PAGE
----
Reform Scotland News: 2 July 2014


Daily Political Newspaper Summary:  2 July 2014
All newspaper references refer to Scottish editions. Where there is a link to a newspaper’s website, the relevant page reference is highlighted and underlined.

In addition to the newspaper stories outlined below, further news coverage can be found online at BBC News Scotland, STV News and Sky News.

Labour candidate: 
The Labour candidate for Angus, Kathy Wiles, has withdrawn her candidacy and apologised after tweeting an image of the Hitler Youth in response to the publication of a photograph of children at the pro-independence rally outside BBC Scotland’s headquarters. (Scotsman 
page 1, Sun page 2, Times page 16, Express page 2, Record page 2, Herald page 6, Mail page 4, P&J page 12)

MoD fault: The Ministry of Defence has accepted liability for a fatal mid-air collision between two Tornados over the Moray Firth in 2012. (Scotsman page 1, Times page 12, Herald page 2, Telegraph page 8, Mail page 25)

Trident: A commission set up by the British American Security Information Council has said that Britain should go ahead with the £20bn replacement of the Clyde-based Trident nuclear weapons system because the prospect of the UK falling victim to a future nuclear attack is still “sufficiently uncertain” to make the system necessary. (Scotsman page 10, Record page 8, Herald page 1, Mail page 4, Courier page 13, P&J page 11)

‘Settled will’: Former First Minister Lord Jack McConnell said yesterday that there had been a “degree of complacency” among supporters of devolution which had helped the rise of the SNP.  He added that there was “too much talk about the settled will.  Nothing is settled”. (Scotsman page 4, Times page 15, Telegraph page 1, Mail page 4, P&J page 13)

Fatal Accident Inquiries: Victims’ families and legal experts have reportedly criticised Scottish Government reforms to the Fatal Accident Inquiry System for failing to bring an end to delays. (Herald page 1, Courier page 19)

Former MSPs: Former Tory MSP, Nick Johnston, and former MSP and leader of the Scottish Senior Citizens Unity Party, John Swinbrune, were part of a group of cross party former MSPs who backed independence yesterday. (Sun page 2, Courier page 19, P&J page 13)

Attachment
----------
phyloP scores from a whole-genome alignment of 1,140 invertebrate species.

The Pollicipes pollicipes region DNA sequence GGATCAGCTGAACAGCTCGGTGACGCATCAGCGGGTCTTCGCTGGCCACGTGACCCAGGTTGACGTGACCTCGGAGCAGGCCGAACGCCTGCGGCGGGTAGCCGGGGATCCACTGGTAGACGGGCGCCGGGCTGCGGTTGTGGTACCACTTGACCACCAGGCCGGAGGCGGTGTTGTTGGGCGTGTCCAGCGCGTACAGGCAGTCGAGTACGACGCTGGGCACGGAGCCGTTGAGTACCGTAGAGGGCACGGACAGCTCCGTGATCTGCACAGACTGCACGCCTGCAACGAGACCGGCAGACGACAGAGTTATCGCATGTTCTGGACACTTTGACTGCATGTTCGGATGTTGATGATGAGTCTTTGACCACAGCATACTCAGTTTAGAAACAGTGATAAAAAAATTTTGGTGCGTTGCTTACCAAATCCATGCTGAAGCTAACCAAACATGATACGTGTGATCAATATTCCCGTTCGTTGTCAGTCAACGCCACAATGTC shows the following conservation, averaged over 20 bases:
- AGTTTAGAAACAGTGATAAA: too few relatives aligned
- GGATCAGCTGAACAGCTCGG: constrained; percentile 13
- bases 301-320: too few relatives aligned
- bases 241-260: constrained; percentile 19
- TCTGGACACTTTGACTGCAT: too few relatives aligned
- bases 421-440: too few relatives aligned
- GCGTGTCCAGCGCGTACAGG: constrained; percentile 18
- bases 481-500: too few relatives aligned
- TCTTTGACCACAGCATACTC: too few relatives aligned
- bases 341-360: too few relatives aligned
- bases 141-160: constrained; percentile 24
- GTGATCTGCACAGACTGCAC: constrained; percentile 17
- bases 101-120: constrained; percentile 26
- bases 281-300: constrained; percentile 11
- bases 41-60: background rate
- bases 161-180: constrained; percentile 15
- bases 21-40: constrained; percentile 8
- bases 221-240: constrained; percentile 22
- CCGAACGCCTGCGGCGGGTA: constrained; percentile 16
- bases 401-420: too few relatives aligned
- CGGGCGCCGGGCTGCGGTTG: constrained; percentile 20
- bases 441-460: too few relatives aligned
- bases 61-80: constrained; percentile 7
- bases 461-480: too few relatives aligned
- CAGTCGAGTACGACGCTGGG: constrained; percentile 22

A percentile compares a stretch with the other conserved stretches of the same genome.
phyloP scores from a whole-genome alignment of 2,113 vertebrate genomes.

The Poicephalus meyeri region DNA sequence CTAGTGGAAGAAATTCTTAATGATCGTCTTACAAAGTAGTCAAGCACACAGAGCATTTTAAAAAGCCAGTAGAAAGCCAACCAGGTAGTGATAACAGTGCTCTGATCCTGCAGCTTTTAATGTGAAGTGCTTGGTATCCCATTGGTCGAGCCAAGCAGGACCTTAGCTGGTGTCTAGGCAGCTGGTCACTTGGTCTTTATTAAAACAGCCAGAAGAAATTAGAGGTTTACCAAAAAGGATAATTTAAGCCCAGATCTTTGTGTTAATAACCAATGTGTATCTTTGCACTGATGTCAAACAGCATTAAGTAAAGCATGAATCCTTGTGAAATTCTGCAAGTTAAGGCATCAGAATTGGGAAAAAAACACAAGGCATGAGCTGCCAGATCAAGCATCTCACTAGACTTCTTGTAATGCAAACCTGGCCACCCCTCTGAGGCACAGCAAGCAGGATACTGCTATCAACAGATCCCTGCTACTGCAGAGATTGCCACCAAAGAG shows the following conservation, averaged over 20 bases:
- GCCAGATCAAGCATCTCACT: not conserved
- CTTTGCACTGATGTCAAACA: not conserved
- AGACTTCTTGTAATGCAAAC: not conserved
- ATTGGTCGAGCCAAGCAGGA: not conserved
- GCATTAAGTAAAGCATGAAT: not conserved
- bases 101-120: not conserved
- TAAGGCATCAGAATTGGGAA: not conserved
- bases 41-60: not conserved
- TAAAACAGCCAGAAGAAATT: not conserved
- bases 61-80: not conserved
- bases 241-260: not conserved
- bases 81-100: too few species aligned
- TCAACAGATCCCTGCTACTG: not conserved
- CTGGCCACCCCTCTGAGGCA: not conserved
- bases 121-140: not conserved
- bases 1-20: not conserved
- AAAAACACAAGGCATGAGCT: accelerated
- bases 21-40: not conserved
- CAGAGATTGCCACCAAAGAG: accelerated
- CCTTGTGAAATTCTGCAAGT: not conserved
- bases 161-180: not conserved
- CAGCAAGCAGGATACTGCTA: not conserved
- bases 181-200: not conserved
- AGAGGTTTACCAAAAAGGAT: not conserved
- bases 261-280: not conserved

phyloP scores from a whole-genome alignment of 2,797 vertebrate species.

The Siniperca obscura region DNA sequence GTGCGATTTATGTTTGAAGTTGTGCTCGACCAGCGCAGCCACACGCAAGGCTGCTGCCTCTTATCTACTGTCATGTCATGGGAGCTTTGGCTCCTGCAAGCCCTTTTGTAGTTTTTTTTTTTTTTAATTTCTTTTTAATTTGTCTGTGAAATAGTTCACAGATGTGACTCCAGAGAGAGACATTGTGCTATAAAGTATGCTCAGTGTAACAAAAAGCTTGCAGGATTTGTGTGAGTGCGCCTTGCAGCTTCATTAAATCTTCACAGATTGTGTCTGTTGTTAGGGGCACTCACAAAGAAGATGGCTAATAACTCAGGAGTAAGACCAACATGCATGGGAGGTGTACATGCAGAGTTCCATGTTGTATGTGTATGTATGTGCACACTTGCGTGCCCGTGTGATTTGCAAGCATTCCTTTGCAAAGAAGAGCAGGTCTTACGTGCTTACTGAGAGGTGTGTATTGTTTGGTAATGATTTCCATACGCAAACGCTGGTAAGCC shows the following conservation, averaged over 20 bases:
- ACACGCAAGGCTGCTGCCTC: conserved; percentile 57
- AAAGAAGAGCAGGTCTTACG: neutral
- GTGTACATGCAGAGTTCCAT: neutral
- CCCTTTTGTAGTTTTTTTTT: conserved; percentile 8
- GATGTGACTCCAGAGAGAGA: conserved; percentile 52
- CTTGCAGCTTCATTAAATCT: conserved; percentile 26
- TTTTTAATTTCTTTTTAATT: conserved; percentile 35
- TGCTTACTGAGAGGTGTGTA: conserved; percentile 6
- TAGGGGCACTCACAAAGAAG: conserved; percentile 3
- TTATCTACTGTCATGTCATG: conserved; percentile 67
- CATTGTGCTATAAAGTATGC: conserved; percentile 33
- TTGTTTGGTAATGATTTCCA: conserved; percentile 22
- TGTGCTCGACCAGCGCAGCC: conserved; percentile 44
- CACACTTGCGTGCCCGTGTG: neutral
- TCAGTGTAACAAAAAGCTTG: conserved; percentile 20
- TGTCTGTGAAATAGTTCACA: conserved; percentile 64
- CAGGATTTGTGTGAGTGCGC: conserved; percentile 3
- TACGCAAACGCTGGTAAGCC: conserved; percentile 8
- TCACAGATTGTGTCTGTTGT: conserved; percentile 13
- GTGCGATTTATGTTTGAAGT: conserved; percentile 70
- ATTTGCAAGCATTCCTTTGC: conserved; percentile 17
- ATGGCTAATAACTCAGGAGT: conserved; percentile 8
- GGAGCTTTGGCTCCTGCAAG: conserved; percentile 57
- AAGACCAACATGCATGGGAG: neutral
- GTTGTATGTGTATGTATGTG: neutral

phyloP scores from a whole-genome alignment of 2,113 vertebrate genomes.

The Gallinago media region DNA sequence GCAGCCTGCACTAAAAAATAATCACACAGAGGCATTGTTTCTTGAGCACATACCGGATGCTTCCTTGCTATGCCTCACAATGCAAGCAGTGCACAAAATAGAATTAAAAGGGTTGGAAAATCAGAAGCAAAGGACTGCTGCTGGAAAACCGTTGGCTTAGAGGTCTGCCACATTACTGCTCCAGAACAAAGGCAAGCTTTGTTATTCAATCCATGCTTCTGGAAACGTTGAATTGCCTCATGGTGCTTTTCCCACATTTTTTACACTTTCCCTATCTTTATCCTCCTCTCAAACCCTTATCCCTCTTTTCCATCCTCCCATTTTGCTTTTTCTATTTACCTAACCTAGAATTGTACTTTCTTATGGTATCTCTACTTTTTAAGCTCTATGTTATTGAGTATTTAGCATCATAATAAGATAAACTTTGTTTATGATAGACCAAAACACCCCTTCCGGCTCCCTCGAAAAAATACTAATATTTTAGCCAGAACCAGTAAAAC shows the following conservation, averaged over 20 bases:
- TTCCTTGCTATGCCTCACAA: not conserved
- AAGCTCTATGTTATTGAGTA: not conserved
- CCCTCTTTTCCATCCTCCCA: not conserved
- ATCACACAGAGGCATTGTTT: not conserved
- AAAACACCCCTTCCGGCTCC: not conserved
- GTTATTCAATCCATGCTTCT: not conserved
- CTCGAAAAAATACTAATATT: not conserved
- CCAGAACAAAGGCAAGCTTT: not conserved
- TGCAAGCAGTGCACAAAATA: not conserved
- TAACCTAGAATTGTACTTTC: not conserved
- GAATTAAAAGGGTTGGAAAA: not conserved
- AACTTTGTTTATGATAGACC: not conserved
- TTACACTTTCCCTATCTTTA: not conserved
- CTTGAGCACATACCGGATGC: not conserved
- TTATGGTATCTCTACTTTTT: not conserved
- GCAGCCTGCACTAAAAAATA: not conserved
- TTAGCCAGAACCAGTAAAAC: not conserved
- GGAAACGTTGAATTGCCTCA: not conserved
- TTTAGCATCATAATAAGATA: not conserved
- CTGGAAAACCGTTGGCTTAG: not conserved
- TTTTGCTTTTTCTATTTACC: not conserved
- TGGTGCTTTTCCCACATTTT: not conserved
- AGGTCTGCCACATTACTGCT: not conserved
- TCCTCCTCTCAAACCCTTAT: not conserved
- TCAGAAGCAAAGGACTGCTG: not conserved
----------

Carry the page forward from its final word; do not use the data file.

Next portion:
Opinion poll: The FT’s poll of polls has put ‘yes’ at 37% and ‘no’ at 49% and suggested that ‘don’t knows’ were moving towards ‘no’. (FT page 3)

A poll for the Times has found that 39% would vote ‘yes’ to independence if they thought the Conservatives would win the next election and 56% thought there will “probably” be more powers for Holyrood after a ‘no’ vote. (Times page 1)

Unite union: Trade Union Unite has backed plans to hold a referendum on EU membership. (FT page 4)

George GallowayGeorge Kerevan in the Scotsman comments on George Galloway’s role in the ‘No’ campaign.

Danny Alexander: Chief Secretary to the Treasury, Danny Alexander, comments on why he believes Scotland should stay in the UK.

FederalismIan Bell in the Herald argues that there is no demand for federalism.

Independence & EUJoanna Cherry in the Herald outlines why Scotland would be able to remain in the EU after independence.

MonarchyAlan Cochrane in the Telegraph considers the role of the monarchy in the referendum campaign.

: Statistics published by the Scottish Government indicate one in five Scots are living in poverty. (Scotsman page 8, Sun page 2, Herald 
page 9, Telegraph page 2, Courier page 19)

Renewables: New independent renewable projects in Scotland have seen a 50 per cent increase to generated around £234m of electricity. (Scotsman page 13, Herald page 9)

£ & $: The pound reached a six-year high against the dollar yesterday at $1.71. (FT page 1)

Scottish economy: The Bank of Scotland Business Monitor has suggested that Scotland’s economy is back to performing at pre-recession levels. (Herald page 1)

Court delays
: The number of criminal cases settled within 26 weeks has reportedly fallen by 10 per cent. (Scotsman page 12, Herald page 7, P&J page 22)
HealthSuperbugs: David Cameron is expected to announce that economist Jim O’Neil is to lead an international group of experts aiming to spur the development of a “new generation of antibiotics”. (Times page 1)